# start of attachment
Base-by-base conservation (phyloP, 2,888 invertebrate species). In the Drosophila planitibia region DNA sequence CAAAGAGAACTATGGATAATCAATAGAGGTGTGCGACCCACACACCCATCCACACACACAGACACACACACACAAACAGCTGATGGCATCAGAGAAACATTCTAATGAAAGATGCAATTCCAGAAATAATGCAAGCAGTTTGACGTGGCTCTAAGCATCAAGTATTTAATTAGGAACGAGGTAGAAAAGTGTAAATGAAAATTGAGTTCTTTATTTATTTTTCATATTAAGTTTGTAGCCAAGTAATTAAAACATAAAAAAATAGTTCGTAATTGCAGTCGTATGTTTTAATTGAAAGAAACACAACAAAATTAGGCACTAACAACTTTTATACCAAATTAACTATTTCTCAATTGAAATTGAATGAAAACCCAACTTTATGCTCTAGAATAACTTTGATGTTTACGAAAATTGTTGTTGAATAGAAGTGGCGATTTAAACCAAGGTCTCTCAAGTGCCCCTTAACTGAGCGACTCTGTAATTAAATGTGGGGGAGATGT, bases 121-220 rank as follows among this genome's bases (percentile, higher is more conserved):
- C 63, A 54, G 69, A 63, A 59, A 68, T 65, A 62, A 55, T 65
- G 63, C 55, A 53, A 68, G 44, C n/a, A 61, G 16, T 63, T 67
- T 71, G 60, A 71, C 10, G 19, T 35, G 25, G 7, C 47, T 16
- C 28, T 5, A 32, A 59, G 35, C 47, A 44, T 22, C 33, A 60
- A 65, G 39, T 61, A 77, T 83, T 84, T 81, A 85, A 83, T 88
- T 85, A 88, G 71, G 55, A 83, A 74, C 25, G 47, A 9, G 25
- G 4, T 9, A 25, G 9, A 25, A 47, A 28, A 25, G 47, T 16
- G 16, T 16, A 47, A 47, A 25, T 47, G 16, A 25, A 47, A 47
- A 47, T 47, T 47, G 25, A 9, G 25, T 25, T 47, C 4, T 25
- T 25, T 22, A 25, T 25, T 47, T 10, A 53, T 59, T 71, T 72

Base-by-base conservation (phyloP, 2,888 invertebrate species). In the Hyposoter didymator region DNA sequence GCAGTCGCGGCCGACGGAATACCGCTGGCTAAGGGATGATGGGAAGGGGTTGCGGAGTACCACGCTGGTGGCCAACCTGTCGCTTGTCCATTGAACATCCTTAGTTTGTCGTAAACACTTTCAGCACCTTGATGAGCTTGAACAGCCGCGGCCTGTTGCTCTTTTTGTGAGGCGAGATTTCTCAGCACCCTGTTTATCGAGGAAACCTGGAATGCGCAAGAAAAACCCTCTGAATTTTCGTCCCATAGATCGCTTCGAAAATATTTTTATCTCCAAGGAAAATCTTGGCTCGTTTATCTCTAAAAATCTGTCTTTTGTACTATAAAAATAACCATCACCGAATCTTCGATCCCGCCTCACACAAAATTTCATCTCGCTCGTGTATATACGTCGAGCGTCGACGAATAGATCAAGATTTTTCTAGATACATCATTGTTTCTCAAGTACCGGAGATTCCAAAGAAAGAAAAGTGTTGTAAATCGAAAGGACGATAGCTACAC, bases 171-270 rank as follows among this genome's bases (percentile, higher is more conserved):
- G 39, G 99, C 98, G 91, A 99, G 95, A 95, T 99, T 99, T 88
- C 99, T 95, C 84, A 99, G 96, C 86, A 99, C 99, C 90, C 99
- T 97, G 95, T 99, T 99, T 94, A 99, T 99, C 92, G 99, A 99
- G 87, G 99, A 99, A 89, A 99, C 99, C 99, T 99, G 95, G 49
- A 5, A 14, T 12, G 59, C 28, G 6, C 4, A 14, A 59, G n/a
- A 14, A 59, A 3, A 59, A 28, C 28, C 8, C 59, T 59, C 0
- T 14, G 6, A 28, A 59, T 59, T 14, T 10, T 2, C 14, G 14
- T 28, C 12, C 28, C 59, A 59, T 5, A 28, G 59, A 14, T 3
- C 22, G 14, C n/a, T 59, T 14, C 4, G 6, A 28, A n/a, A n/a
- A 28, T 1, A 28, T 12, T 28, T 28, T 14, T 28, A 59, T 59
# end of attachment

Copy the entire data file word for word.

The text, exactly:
Base-by-base conservation (phyloP, 2,888 invertebrate species). In the Drosophila planitibia region DNA sequence CAAAGAGAACTATGGATAATCAATAGAGGTGTGCGACCCACACACCCATCCACACACACAGACACACACACACAAACAGCTGATGGCATCAGAGAAACATTCTAATGAAAGATGCAATTCCAGAAATAATGCAAGCAGTTTGACGTGGCTCTAAGCATCAAGTATTTAATTAGGAACGAGGTAGAAAAGTGTAAATGAAAATTGAGTTCTTTATTTATTTTTCATATTAAGTTTGTAGCCAAGTAATTAAAACATAAAAAAATAGTTCGTAATTGCAGTCGTATGTTTTAATTGAAAGAAACACAACAAAATTAGGCACTAACAACTTTTATACCAAATTAACTATTTCTCAATTGAAATTGAATGAAAACCCAACTTTATGCTCTAGAATAACTTTGATGTTTACGAAAATTGTTGTTGAATAGAAGTGGCGATTTAAACCAAGGTCTCTCAAGTGCCCCTTAACTGAGCGACTCTGTAATTAAATGTGGGGGAGATGT, bases 121-220 rank as follows among this genome's bases (percentile, higher is more conserved):
- C 63, A 54, G 69, A 63, A 59, A 68, T 65, A 62, A 55, T 65
- G 63, C 55, A 53, A 68, G 44, C n/a, A 61, G 16, T 63, T 67
- T 71, G 60, A 71, C 10, G 19, T 35, G 25, G 7, C 47, T 16
- C 28, T 5, A 32, A 59, G 35, C 47, A 44, T 22, C 33, A 60
- A 65, G 39, T 61, A 77, T 83, T 84, T 81, A 85, A 83, T 88
- T 85, A 88, G 71, G 55, A 83, A 74, C 25, G 47, A 9, G 25
- G 4, T 9, A 25, G 9, A 25, A 47, A 28, A 25, G 47, T 16
- G 16, T 16, A 47, A 47, A 25, T 47, G 16, A 25, A 47, A 47
- A 47, T 47, T 47, G 25, A 9, G 25, T 25, T 47, C 4, T 25
- T 25, T 22, A 25, T 25, T 47, T 10, A 53, T 59, T 71, T 72

Base-by-base conservation (phyloP, 2,888 invertebrate species). In the Hyposoter didymator region DNA sequence GCAGTCGCGGCCGACGGAATACCGCTGGCTAAGGGATGATGGGAAGGGGTTGCGGAGTACCACGCTGGTGGCCAACCTGTCGCTTGTCCATTGAACATCCTTAGTTTGTCGTAAACACTTTCAGCACCTTGATGAGCTTGAACAGCCGCGGCCTGTTGCTCTTTTTGTGAGGCGAGATTTCTCAGCACCCTGTTTATCGAGGAAACCTGGAATGCGCAAGAAAAACCCTCTGAATTTTCGTCCCATAGATCGCTTCGAAAATATTTTTATCTCCAAGGAAAATCTTGGCTCGTTTATCTCTAAAAATCTGTCTTTTGTACTATAAAAATAACCATCACCGAATCTTCGATCCCGCCTCACACAAAATTTCATCTCGCTCGTGTATATACGTCGAGCGTCGACGAATAGATCAAGATTTTTCTAGATACATCATTGTTTCTCAAGTACCGGAGATTCCAAAGAAAGAAAAGTGTTGTAAATCGAAAGGACGATAGCTACAC, bases 171-270 rank as follows among this genome's bases (percentile, higher is more conserved):
- G 39, G 99, C 98, G 91, A 99, G 95, A 95, T 99, T 99, T 88
- C 99, T 95, C 84, A 99, G 96, C 86, A 99, C 99, C 90, C 99
- T 97, G 95, T 99, T 99, T 94, A 99, T 99, C 92, G 99, A 99
- G 87, G 99, A 99, A 89, A 99, C 99, C 99, T 99, G 95, G 49
- A 5, A 14, T 12, G 59, C 28, G 6, C 4, A 14, A 59, G n/a
- A 14, A 59, A 3, A 59, A 28, C 28, C 8, C 59, T 59, C 0
- T 14, G 6, A 28, A 59, T 59, T 14, T 10, T 2, C 14, G 14
- T 28, C 12, C 28, C 59, A 59, T 5, A 28, G 59, A 14, T 3
- C 22, G 14, C n/a, T 59, T 14, C 4, G 6, A 28, A n/a, A n/a
- A 28, T 1, A 28, T 12, T 28, T 28, T 14, T 28, A 59, T 59